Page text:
|Course Structure & Available Subjects:||Students must complete a minimum (and maximum) of 500 points. Within the 500 points students must ensure that they satisfy the requirements of both the science component and the information systems component as specified below. |
The final first year intake into the Bachelor of Commerce/Bachelor of Information Systems course was at the start of 2007. In addition to the information below, current BIS students should refer to other resources regarding course requirements and appropriate subject selection:
The description of the BCom/BIS course has changed over recent years. Students may complete this course as defined by the current structure or a structure detailed in a previous year's handbook, applicable to any year the student was enrolled in the course.
Students must complete a minimum (and maximum) of 500 points. Within the 500 points, students must ensure that they satisfy the requirements of both the commerce component and the information systems component as specified below.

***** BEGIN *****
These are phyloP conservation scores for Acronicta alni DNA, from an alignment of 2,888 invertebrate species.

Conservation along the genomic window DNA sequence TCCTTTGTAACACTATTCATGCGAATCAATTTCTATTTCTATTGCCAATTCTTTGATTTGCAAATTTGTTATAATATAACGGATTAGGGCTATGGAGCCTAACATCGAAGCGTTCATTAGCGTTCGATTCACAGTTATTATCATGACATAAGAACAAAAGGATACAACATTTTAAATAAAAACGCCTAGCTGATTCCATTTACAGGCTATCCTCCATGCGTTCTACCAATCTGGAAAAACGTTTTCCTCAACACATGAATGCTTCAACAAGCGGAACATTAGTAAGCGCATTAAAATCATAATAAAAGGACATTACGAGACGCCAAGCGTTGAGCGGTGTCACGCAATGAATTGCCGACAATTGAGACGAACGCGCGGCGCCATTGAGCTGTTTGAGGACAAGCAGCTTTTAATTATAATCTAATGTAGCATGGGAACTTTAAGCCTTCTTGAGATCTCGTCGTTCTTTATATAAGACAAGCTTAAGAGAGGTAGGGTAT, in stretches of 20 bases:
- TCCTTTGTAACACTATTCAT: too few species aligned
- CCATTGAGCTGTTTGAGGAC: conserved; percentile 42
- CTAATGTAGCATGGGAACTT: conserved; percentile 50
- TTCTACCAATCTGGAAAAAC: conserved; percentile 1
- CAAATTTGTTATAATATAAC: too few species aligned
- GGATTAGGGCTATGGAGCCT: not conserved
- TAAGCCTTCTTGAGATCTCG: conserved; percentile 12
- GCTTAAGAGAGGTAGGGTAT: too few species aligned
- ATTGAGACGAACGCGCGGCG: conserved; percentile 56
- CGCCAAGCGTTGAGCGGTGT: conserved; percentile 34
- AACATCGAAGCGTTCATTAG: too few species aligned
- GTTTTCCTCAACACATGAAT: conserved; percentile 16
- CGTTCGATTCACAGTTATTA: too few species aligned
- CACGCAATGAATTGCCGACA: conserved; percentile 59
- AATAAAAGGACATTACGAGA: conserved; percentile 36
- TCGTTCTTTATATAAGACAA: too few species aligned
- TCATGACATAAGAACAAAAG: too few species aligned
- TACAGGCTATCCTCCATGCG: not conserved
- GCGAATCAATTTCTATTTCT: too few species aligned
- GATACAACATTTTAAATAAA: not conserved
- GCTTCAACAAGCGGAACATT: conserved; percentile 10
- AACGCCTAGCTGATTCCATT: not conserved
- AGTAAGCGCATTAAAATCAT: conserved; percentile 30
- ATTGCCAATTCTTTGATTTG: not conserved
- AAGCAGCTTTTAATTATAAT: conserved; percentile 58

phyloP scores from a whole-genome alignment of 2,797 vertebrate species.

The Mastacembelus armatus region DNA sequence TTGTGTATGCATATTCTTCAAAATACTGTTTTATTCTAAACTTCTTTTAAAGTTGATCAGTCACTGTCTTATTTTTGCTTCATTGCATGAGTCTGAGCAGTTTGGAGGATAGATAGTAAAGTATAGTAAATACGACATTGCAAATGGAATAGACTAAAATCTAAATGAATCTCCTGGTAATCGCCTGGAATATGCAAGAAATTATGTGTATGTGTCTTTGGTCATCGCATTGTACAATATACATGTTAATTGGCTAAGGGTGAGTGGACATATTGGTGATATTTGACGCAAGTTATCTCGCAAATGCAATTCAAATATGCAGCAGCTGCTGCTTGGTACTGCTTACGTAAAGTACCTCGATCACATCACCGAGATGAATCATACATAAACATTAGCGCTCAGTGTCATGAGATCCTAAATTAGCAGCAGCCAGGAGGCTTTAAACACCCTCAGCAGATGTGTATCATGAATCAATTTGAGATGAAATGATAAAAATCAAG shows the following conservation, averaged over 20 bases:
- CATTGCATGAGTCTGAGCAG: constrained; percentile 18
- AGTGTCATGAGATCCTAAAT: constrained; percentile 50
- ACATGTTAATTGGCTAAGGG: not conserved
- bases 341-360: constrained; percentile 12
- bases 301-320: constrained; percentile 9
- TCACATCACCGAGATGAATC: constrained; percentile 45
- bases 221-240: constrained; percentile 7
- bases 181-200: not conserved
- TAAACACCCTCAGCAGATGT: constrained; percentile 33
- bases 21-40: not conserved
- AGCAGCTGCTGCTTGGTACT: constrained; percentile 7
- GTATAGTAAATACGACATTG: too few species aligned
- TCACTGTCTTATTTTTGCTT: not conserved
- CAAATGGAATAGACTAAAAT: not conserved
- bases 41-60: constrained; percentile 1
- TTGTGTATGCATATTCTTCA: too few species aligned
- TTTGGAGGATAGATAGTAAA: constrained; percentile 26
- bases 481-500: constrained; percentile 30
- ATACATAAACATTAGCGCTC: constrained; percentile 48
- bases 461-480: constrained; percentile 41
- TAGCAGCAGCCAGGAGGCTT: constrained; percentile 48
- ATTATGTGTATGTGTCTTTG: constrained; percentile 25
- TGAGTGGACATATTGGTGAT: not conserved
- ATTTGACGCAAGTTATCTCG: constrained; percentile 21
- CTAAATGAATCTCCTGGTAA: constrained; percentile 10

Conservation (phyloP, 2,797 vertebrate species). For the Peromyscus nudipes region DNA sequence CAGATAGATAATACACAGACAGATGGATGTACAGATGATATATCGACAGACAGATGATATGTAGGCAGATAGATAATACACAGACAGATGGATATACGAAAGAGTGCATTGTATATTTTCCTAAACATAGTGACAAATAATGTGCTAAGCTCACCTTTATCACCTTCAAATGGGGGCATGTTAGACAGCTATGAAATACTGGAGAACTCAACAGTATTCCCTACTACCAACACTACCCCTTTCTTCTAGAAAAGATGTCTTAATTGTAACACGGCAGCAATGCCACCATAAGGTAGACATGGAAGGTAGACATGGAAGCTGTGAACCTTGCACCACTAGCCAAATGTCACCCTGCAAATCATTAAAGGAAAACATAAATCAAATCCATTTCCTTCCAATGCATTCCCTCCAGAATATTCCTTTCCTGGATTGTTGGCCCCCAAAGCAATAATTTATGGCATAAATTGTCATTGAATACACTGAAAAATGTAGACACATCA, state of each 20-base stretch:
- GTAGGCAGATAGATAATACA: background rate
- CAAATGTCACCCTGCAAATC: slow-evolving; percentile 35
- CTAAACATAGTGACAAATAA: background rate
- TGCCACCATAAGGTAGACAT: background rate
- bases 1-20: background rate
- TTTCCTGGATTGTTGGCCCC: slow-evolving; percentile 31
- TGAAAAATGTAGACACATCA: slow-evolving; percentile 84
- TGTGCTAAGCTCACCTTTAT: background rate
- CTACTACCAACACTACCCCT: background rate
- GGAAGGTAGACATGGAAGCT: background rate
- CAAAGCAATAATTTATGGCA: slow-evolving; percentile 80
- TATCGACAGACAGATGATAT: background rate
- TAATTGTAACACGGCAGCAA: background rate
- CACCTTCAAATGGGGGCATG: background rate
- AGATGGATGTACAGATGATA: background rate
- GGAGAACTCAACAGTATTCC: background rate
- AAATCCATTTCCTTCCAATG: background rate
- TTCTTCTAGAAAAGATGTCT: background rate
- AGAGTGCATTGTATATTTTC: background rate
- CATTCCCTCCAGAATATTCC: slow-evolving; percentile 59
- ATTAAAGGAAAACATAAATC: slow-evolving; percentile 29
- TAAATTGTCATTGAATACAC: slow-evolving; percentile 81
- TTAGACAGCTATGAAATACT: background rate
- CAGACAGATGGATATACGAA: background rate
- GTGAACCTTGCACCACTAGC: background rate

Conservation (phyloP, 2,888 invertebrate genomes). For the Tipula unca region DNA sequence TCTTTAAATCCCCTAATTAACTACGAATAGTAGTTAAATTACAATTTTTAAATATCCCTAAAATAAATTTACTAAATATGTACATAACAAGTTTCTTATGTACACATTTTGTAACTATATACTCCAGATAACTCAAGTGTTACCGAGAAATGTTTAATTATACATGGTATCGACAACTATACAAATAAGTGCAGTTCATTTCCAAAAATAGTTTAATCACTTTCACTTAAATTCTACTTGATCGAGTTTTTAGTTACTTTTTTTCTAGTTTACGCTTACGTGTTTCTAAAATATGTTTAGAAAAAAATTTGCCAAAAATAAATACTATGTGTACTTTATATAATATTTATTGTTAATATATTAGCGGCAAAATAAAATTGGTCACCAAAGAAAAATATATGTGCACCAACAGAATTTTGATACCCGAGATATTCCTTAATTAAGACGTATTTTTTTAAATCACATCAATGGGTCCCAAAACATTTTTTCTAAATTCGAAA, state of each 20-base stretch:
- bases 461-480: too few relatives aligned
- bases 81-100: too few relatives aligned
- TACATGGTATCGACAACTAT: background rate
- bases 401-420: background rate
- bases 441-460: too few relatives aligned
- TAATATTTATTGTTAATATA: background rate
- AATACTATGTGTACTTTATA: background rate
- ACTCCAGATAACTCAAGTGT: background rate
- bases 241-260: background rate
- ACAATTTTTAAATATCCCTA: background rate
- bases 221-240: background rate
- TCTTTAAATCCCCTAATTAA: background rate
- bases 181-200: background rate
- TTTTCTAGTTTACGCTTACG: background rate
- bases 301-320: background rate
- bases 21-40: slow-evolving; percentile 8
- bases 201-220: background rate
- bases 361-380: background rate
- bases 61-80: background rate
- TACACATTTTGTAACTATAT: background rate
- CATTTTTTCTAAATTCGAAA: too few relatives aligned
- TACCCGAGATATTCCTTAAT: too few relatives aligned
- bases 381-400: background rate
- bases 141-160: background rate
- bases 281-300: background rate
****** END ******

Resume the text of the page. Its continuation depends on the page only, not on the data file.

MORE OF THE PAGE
The 200 commerce points must be chosen from subjects taught by departments in the Faculty of Economics and Commerce, or subjects with a 732 prefix taught by the Faculty of Law.Information systems component
A minimum of 212.5 points of information systems subjects is required, which must include:
615-110 Foundations of Information Systems (enrolment by invitation of Head of Department)
615-150 Organisational Processes (enrolment by invitation of Head of Department)
600-151 Informatics 1: Practical Computing (replaces 615-145)
600-152 Informatics 2: People, Data and the Web (replaces 615-240)
Students must include either 615-160 Tools of Analysis (prior to 2008) or any first year level mathematics and statistics subject as part of the total 500 course points in the BSc/BIS.
Second year level Core information systems subjects and approved alternatives offered in 2009
600-206 Informatics 3: Content Management (replaces 615-230)
615-240 Concepts in Software Development II (enrolment by invitation of Head of Department)
Please note: the core subject 615-252 Electronic Commerce will not be offered in 2009. It will be replaced by a new third year level subject ICT Based Inter-organisational Processes to be offered for the first time in 2010 (subject to approval).